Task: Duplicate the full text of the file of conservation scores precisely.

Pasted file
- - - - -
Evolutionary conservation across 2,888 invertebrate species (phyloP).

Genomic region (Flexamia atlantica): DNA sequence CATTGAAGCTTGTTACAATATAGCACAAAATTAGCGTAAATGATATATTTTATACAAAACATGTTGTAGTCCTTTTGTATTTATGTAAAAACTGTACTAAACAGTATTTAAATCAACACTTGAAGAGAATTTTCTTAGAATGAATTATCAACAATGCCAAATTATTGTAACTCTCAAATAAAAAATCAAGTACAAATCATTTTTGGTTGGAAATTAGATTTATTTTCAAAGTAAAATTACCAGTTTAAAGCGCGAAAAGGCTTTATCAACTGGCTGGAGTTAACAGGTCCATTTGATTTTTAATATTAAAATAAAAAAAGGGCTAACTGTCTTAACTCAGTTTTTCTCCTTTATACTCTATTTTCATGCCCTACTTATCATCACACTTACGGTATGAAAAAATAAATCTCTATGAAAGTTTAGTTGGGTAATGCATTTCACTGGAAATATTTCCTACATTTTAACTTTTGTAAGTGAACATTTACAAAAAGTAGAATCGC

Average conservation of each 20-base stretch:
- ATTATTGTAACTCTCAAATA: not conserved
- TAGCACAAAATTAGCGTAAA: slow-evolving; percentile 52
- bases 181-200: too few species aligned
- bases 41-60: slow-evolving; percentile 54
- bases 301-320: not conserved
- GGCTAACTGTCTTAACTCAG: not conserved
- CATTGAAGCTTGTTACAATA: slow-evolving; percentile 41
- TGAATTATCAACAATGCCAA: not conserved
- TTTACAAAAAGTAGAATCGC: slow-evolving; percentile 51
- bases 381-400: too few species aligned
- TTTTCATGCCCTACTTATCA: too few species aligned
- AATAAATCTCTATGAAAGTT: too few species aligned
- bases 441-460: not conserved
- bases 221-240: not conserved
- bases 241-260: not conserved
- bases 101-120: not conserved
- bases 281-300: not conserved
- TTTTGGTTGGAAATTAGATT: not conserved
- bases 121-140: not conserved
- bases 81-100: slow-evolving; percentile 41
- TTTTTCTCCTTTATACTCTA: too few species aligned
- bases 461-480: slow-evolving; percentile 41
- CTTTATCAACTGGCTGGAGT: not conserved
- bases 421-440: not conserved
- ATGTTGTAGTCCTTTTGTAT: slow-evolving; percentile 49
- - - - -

Evolutionary conservation across 2,888 invertebrate species (phyloP).

Genomic region (Flexamia atlantica): DNA sequence CATTGAAGCTTGTTACAATATAGCACAAAATTAGCGTAAATGATATATTTTATACAAAACATGTTGTAGTCCTTTTGTATTTATGTAAAAACTGTACTAAACAGTATTTAAATCAACACTTGAAGAGAATTTTCTTAGAATGAATTATCAACAATGCCAAATTATTGTAACTCTCAAATAAAAAATCAAGTACAAATCATTTTTGGTTGGAAATTAGATTTATTTTCAAAGTAAAATTACCAGTTTAAAGCGCGAAAAGGCTTTATCAACTGGCTGGAGTTAACAGGTCCATTTGATTTTTAATATTAAAATAAAAAAAGGGCTAACTGTCTTAACTCAGTTTTTCTCCTTTATACTCTATTTTCATGCCCTACTTATCATCACACTTACGGTATGAAAAAATAAATCTCTATGAAAGTTTAGTTGGGTAATGCATTTCACTGGAAATATTTCCTACATTTTAACTTTTGTAAGTGAACATTTACAAAAAGTAGAATCGC

Average conservation of each 20-base stretch:
- ATTATTGTAACTCTCAAATA: not conserved
- TAGCACAAAATTAGCGTAAA: slow-evolving; percentile 52
- bases 181-200: too few species aligned
- bases 41-60: slow-evolving; percentile 54
- bases 301-320: not conserved
- GGCTAACTGTCTTAACTCAG: not conserved
- CATTGAAGCTTGTTACAATA: slow-evolving; percentile 41
- TGAATTATCAACAATGCCAA: not conserved
- TTTACAAAAAGTAGAATCGC: slow-evolving; percentile 51
- bases 381-400: too few species aligned
- TTTTCATGCCCTACTTATCA: too few species aligned
- AATAAATCTCTATGAAAGTT: too few species aligned
- bases 441-460: not conserved
- bases 221-240: not conserved
- bases 241-260: not conserved
- bases 101-120: not conserved
- bases 281-300: not conserved
- TTTTGGTTGGAAATTAGATT: not conserved
- bases 121-140: not conserved
- bases 81-100: slow-evolving; percentile 41
- TTTTTCTCCTTTATACTCTA: too few species aligned
- bases 461-480: slow-evolving; percentile 41
- CTTTATCAACTGGCTGGAGT: not conserved
- bases 421-440: not conserved
- ATGTTGTAGTCCTTTTGTAT: slow-evolving; percentile 49